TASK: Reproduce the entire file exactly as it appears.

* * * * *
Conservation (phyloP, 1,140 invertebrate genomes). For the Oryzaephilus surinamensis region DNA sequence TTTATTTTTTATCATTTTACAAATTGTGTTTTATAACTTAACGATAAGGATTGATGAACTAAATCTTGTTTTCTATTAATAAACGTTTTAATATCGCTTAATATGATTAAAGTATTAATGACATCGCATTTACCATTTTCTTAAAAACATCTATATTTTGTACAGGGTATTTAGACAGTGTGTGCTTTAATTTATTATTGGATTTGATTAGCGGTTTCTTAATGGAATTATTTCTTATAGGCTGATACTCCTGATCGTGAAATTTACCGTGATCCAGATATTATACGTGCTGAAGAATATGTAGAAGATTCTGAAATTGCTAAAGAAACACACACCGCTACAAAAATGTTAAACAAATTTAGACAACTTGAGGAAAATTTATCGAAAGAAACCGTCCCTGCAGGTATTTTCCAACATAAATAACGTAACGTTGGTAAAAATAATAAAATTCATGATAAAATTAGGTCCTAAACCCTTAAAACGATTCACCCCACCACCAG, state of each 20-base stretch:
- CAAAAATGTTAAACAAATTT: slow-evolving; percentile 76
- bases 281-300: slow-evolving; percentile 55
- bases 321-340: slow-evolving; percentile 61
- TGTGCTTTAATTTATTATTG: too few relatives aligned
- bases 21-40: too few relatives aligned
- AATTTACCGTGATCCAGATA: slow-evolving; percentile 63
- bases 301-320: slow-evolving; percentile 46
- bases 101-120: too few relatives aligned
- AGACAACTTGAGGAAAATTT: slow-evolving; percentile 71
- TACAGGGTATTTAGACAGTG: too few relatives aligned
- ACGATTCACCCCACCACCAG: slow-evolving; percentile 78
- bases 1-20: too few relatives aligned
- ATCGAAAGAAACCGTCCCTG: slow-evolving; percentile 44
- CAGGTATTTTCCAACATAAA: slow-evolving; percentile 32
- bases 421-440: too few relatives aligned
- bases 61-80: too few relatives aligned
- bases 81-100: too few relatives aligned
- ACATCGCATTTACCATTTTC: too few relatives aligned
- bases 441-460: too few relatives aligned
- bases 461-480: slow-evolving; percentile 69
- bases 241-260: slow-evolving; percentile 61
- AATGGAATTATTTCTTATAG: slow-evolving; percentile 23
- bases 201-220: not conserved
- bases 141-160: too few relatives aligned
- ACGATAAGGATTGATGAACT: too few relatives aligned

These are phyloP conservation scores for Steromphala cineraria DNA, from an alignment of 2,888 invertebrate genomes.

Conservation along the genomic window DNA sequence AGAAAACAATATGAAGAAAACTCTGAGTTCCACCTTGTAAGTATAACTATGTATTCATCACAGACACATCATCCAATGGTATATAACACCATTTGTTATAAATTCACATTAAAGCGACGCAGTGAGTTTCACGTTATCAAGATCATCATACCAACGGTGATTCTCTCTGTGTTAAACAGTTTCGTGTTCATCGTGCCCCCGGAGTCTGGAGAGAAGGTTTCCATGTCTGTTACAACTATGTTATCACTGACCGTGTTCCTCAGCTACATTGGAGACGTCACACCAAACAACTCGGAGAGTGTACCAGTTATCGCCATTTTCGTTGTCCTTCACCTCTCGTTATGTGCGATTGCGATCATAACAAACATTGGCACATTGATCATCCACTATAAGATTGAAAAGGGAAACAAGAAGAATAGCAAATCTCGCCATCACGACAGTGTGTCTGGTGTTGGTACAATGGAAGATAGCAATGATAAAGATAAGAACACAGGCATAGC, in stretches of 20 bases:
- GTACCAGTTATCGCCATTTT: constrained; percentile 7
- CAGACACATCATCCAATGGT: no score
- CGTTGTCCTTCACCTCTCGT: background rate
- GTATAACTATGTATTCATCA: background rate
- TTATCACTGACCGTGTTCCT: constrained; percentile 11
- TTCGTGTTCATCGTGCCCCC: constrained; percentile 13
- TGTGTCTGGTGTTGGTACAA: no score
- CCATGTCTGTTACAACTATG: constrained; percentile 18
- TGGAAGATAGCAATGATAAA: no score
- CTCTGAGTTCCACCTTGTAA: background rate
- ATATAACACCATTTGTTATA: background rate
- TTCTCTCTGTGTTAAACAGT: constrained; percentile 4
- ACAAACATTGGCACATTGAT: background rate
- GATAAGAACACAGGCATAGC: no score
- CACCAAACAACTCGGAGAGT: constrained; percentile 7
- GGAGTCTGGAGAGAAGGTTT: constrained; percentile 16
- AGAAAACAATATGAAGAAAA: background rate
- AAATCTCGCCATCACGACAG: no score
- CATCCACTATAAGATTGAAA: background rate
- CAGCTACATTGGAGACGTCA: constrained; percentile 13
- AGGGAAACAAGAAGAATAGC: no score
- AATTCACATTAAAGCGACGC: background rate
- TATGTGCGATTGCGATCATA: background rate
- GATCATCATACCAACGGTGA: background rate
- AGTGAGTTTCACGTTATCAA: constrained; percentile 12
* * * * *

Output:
Conservation (phyloP, 1,140 invertebrate genomes). For the Oryzaephilus surinamensis region DNA sequence TTTATTTTTTATCATTTTACAAATTGTGTTTTATAACTTAACGATAAGGATTGATGAACTAAATCTTGTTTTCTATTAATAAACGTTTTAATATCGCTTAATATGATTAAAGTATTAATGACATCGCATTTACCATTTTCTTAAAAACATCTATATTTTGTACAGGGTATTTAGACAGTGTGTGCTTTAATTTATTATTGGATTTGATTAGCGGTTTCTTAATGGAATTATTTCTTATAGGCTGATACTCCTGATCGTGAAATTTACCGTGATCCAGATATTATACGTGCTGAAGAATATGTAGAAGATTCTGAAATTGCTAAAGAAACACACACCGCTACAAAAATGTTAAACAAATTTAGACAACTTGAGGAAAATTTATCGAAAGAAACCGTCCCTGCAGGTATTTTCCAACATAAATAACGTAACGTTGGTAAAAATAATAAAATTCATGATAAAATTAGGTCCTAAACCCTTAAAACGATTCACCCCACCACCAG, state of each 20-base stretch:
- CAAAAATGTTAAACAAATTT: slow-evolving; percentile 76
- bases 281-300: slow-evolving; percentile 55
- bases 321-340: slow-evolving; percentile 61
- TGTGCTTTAATTTATTATTG: too few relatives aligned
- bases 21-40: too few relatives aligned
- AATTTACCGTGATCCAGATA: slow-evolving; percentile 63
- bases 301-320: slow-evolving; percentile 46
- bases 101-120: too few relatives aligned
- AGACAACTTGAGGAAAATTT: slow-evolving; percentile 71
- TACAGGGTATTTAGACAGTG: too few relatives aligned
- ACGATTCACCCCACCACCAG: slow-evolving; percentile 78
- bases 1-20: too few relatives aligned
- ATCGAAAGAAACCGTCCCTG: slow-evolving; percentile 44
- CAGGTATTTTCCAACATAAA: slow-evolving; percentile 32
- bases 421-440: too few relatives aligned
- bases 61-80: too few relatives aligned
- bases 81-100: too few relatives aligned
- ACATCGCATTTACCATTTTC: too few relatives aligned
- bases 441-460: too few relatives aligned
- bases 461-480: slow-evolving; percentile 69
- bases 241-260: slow-evolving; percentile 61
- AATGGAATTATTTCTTATAG: slow-evolving; percentile 23
- bases 201-220: not conserved
- bases 141-160: too few relatives aligned
- ACGATAAGGATTGATGAACT: too few relatives aligned

These are phyloP conservation scores for Steromphala cineraria DNA, from an alignment of 2,888 invertebrate genomes.

Conservation along the genomic window DNA sequence AGAAAACAATATGAAGAAAACTCTGAGTTCCACCTTGTAAGTATAACTATGTATTCATCACAGACACATCATCCAATGGTATATAACACCATTTGTTATAAATTCACATTAAAGCGACGCAGTGAGTTTCACGTTATCAAGATCATCATACCAACGGTGATTCTCTCTGTGTTAAACAGTTTCGTGTTCATCGTGCCCCCGGAGTCTGGAGAGAAGGTTTCCATGTCTGTTACAACTATGTTATCACTGACCGTGTTCCTCAGCTACATTGGAGACGTCACACCAAACAACTCGGAGAGTGTACCAGTTATCGCCATTTTCGTTGTCCTTCACCTCTCGTTATGTGCGATTGCGATCATAACAAACATTGGCACATTGATCATCCACTATAAGATTGAAAAGGGAAACAAGAAGAATAGCAAATCTCGCCATCACGACAGTGTGTCTGGTGTTGGTACAATGGAAGATAGCAATGATAAAGATAAGAACACAGGCATAGC, in stretches of 20 bases:
- GTACCAGTTATCGCCATTTT: constrained; percentile 7
- CAGACACATCATCCAATGGT: no score
- CGTTGTCCTTCACCTCTCGT: background rate
- GTATAACTATGTATTCATCA: background rate
- TTATCACTGACCGTGTTCCT: constrained; percentile 11
- TTCGTGTTCATCGTGCCCCC: constrained; percentile 13
- TGTGTCTGGTGTTGGTACAA: no score
- CCATGTCTGTTACAACTATG: constrained; percentile 18
- TGGAAGATAGCAATGATAAA: no score
- CTCTGAGTTCCACCTTGTAA: background rate
- ATATAACACCATTTGTTATA: background rate
- TTCTCTCTGTGTTAAACAGT: constrained; percentile 4
- ACAAACATTGGCACATTGAT: background rate
- GATAAGAACACAGGCATAGC: no score
- CACCAAACAACTCGGAGAGT: constrained; percentile 7
- GGAGTCTGGAGAGAAGGTTT: constrained; percentile 16
- AGAAAACAATATGAAGAAAA: background rate
- AAATCTCGCCATCACGACAG: no score
- CATCCACTATAAGATTGAAA: background rate
- CAGCTACATTGGAGACGTCA: constrained; percentile 13
- AGGGAAACAAGAAGAATAGC: no score
- AATTCACATTAAAGCGACGC: background rate
- TATGTGCGATTGCGATCATA: background rate
- GATCATCATACCAACGGTGA: background rate
- AGTGAGTTTCACGTTATCAA: constrained; percentile 12